February 2015 - Emerging markets
It has been a relatively quiet time for Emerging Markets since prices started recovering from the financial crisis meltdown in 2009. The experience of the major indices, the BRICs, has been divergent to say the least. Russia rebounded strongly on the back of its resource-intensive economy and demand for oil and industrial metals notably from China. But in 2011 the picture changed as the Chinese economy started a slow and gradual decline and then Ukraine came into the picture and the oil price fall in 2014 was the final straw. So over six years the RTS has fallen by 17%.
A very different story in India where Narendra Modi became Prime Minister in May 2014. He led the Bharatiya Janata Party (BJP) to an outright majority in the Indian parliament, - the first time that this has been achieved since 1984. With this secure platform he hopes to emulate the success he had as Chief Minister of Gujarat state across the whole of India. It will not be easy overcoming the vested interests (bribery and corruption in a non pc world) but he has made a promising start and the Bombay Sensex is up 134% over six years only marginally behind the S&P 500 in sterling terms.
China is a mystery as ever. The management of the Middle Kingdom has played a pretty good hand at their version of capitalism and China is currently the main driver, in terms of GDP, of global growth. No one is quite sure what the number for that series really is but China is definitely growing and, with a burgeoning middle class, they will eventually succeed in reducing their reliance on exports. The Shanghai Composite has languished for most of the period since 2009 despite the strong growth numbers but now that the economy is slowing the market has got a move on and has risen nearly 50% over the period. A useful example of the tenuous link between stock markets and GDP.
Brazil was initially helped by the demand for commodities but, like Russia, it too has succumbed to falling oil and metal prices. The other factor that also has a bearing on emerging markets is the strength of the US dollar. A depreciating currency can be an advantage by making exports more competitive. But it also makes imports more expensive, driving up inflation, and increases the cost of their dollar-denominated debt; this latter point is likely to be a matter of some concern if dollar strength continues. The correlation between a rising US dollar and falling emerging equity markets, and vice versa, is clear although there is often a time lag. If the dollar has had its run then we expect emerging markets to have another significant period of outperformance, but volatility will also return and as ever it is all in the timing! Certainly the Chinese market looks to have bottomed and Invesco Perpetual Hong Kong and China is our preferred Elite Rated fund here.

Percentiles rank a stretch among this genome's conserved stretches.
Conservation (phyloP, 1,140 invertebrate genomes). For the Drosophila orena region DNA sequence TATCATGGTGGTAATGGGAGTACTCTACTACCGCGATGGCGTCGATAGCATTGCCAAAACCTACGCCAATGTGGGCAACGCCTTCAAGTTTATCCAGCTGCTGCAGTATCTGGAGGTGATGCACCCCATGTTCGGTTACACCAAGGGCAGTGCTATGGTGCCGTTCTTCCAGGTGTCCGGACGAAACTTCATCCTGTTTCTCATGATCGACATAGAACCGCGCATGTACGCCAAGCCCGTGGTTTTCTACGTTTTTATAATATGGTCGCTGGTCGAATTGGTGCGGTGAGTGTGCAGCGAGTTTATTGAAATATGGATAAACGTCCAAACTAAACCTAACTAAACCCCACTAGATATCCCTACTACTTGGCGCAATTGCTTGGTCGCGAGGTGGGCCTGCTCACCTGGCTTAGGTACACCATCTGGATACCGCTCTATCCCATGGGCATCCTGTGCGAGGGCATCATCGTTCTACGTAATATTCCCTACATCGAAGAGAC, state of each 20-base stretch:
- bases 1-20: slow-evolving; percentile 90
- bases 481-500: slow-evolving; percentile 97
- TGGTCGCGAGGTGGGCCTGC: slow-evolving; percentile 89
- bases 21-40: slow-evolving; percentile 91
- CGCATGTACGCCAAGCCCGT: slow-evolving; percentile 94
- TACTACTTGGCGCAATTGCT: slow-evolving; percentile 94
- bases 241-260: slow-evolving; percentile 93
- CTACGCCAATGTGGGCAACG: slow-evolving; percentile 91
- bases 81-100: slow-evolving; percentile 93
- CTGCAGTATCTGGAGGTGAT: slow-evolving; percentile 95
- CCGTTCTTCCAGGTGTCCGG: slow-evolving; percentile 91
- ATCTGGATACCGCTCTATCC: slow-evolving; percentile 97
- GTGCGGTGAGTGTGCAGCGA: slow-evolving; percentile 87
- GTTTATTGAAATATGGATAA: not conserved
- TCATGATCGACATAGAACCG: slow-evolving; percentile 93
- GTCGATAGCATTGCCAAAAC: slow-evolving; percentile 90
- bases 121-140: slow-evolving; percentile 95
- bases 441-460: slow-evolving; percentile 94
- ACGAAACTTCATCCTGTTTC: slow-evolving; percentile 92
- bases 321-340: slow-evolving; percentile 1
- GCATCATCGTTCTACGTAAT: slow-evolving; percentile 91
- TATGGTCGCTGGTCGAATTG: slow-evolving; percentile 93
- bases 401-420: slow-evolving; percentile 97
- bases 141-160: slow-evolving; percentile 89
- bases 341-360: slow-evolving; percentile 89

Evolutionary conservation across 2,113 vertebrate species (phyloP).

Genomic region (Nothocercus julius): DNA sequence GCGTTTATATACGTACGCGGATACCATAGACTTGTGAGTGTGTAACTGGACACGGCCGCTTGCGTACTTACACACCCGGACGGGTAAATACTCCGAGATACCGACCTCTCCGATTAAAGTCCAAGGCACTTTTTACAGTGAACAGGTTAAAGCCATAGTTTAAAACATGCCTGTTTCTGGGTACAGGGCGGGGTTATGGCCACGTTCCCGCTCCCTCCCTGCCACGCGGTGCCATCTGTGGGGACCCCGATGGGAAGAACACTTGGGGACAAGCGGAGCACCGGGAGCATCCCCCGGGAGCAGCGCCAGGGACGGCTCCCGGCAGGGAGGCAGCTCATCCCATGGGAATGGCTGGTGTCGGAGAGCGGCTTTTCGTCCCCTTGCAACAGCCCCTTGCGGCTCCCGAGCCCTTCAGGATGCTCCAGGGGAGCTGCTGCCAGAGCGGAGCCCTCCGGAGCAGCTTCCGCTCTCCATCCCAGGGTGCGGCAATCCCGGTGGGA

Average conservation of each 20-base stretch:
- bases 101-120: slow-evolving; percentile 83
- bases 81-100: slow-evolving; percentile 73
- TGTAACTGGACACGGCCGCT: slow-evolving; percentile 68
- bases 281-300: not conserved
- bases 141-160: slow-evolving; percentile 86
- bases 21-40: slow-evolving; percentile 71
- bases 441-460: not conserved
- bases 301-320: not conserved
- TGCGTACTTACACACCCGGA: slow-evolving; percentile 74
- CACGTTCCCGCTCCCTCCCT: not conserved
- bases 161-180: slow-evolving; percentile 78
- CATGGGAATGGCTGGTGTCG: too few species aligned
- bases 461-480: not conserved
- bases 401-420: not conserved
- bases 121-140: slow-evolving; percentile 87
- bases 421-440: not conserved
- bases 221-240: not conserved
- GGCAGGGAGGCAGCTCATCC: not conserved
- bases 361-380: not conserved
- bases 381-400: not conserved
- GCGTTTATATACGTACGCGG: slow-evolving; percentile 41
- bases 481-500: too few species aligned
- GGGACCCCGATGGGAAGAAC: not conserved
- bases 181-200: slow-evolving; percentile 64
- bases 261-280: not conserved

Although the Emerging Markets sector has been viewed as unattractive over the past 12 months it is attracting attention on a relative valuation basis and some of the front runners have been attracting significant flows. These include Lazard Emerging Markets and M&G Global Emerging Markets, both of which are Elite Rated by FundCalibre. Two relative newcomers also gaining popularity are the PFS Somerset Emerging Markets Dividend Growth fund and the Charlemagne Magna Emerging Markets Dividend fund. The Charlemagne fund is Elite Rated and led by Mark Bickford-Smith a very experienced manager with a background of very thorough analysis and understanding of the stocks researched, developed during his time at T. Rowe Price, so highly rated in terms of the qualitative nature of the portfolio plus a high AlphaQuest quantitative ranking.
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Clive Hale, Director – April 2015
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